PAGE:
In a recent interview with Geekwire about the company’s technology, Aurora CEO Chris Urmson said, “The driver we’ve built uses a combination of sensors: LIDAR, radar, cameras, our special highdefinition maps. We’ve got our proprietary FirstLight LIDAR, which allows us to see further than others can. And we have a lot of computing onboard.”


Originally a Google company, Waymo is still owned by Alphabet Inc. They are

developing both driverless trucks and cars. Waymo Via is currently testing Level 4 technology on Class 8 trucks to move freight on Interstate highways. In the Phoenix area, passengers have been able to take advantage of driverless taxis, Waymo One, for the last few years.

Although CEO Takedra Mawakana admits that Waymo One and ride-hailing are the focus of the company, he believes that freight delivery is “a natural next deployment of the Waymo Driver.”


Another Silicon Valley based tech company, Gatik is commercializing its Level 4 system on light- and medium-duty trucks for short haul deliveries between retail stores and warehouses. In 2021 it began driverless operations for Walmart in Bentonville, Arkansas.

This “middle-mile” part of the supply chain has become a niche for the company. CEO Gautam Narang said, “Nobody is really focusing on the middle mile. It is seen as an ‘unsexy’ part of the supply chain. So, our focus was to build a real business, focusing on that underserved area of application.”

www.punjabitruckingusa.com January - March 2023 9 COVER ARTICLE

Awrnolf Svwrznygr dI iPlm totl rIkwl iv~c tYksI-kYb sIn qoN lY ky swieMs iPkSn mUvI logn iv~c ie~k hweIvyA dy nwl c~l rhy svY-frweIivMg pOfW q~k, hwlIvu~f ny AwtomYitk fRweIivMg pRxwlIAW v~l ie~k rwh idKwieAw hY[ klw Aksr Biv~K dI Biv~KbwxI krdI hY Aqy pUrI qrHW KudmuKiqAwr vwhnW leI, Biv~K hux hY[ vrqmwn iv~c, SAE lYvl 4 AwtomySn ƒ sMpUrn bxwaux leI keI qknIkI kMpnIAW kMm kr rhIAW hn[ lYvl 4 'qy vwhn mnu~KI frweIvr dI shwieqw jW dKl qoN ibnW shI sYitMgW iv~c pUrI qrHW KudmuKiqAwrI nwl clwaux dy smr~Q hn[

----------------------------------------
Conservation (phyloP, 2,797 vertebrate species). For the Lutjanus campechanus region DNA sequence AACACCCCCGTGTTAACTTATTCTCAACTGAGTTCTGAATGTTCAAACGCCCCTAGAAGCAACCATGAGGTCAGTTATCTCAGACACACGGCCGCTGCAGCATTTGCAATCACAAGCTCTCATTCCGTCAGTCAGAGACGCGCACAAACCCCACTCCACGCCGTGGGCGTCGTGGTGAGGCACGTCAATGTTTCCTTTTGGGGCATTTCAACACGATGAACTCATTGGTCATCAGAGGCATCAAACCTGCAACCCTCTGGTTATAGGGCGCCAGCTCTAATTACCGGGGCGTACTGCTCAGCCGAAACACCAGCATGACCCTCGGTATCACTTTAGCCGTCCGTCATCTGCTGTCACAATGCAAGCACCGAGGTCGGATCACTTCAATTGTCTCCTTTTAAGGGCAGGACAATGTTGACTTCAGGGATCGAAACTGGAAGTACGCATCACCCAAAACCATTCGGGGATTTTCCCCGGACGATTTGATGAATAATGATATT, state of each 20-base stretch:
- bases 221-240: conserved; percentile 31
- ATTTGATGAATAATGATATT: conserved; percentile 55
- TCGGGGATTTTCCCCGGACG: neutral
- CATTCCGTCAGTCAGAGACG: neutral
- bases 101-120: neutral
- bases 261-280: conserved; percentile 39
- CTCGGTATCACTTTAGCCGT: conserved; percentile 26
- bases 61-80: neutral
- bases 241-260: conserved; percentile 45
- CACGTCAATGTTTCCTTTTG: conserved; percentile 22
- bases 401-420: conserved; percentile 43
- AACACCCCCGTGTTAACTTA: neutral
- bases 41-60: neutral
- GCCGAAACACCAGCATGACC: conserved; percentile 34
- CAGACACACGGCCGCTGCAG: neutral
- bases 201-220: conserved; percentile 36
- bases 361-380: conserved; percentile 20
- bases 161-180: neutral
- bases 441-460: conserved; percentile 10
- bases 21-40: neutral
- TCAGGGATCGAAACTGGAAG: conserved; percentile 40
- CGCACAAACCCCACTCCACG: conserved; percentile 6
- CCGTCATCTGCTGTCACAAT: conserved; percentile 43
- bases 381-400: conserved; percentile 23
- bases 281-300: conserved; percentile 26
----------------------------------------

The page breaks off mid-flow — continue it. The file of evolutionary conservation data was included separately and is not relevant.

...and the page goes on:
Waymo Aqy Torc Roboitcs vrgIAW kMpnIAW ie~k dhwky qoN v~D smyN qoN Awtonoms vwhnW (eyvI) 'qy kMm kr rhIAW hn[ Waymo, 2009 iv~c SurU hoeI sI Aqy ipCly kuJ swlW qoN PIinks Kyqr iv~c frweIvr rihq tYksIAW clw rhI hY[ hwlWik izAwdwqr kMpnIAW ipCly s~q jW A~T swlW iv~c hI mYdwn iv~c AweIAW hn[ iPr vI ie~k frwieMg borf 'qy isr& ie~k ivcwr hox qoN lY ky sVk 'qy frweIvr rihq v~fy irgz dy nwl Asl-jIvn dy pRBwvW q~k qbdIlI qyz ho geI hY[

kuJ kMpnIAW d~Kx-p~Cm, Kws qOr 'qy tYksws, AYrIzonw Aqy inaU mYksIko iv~c mwrUQl Aqy Ku~lHIAW QwvW dI vrqoN krdy hoey AOn-rof tYst Aqy pwielt kr rhIAW hn[ hux q~k, iehnW tYst vwhnW iv~c phIey dy ip~Cy ie~k sur~iKAw frweIvr Aqy XwqrI sIt iv~c ie~k sMcwln mwhr Swml huMdw hY[ kuJ ƒ A~gy Aqy ip~Cy kwƒn lwgU krn vwly duAwrw trYk kIqw jWdw hY[

Biv~K leI ie~k eyjMfw

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hjy q~k bhuq swrIAW cuxOqIAW dw swhmxw kIqw igAw hY, pr jons Aqy ibSp mMndy hn ik jdoN ieh AVs dI g~l AwauNdI hY qW "sur~iKAw, smwijk pRBwv, kwrobwrI mwflW Aqy pRdrSn 'qy mh~qvpUrn svwl dy Ajy vI jvwb nhIN hn"[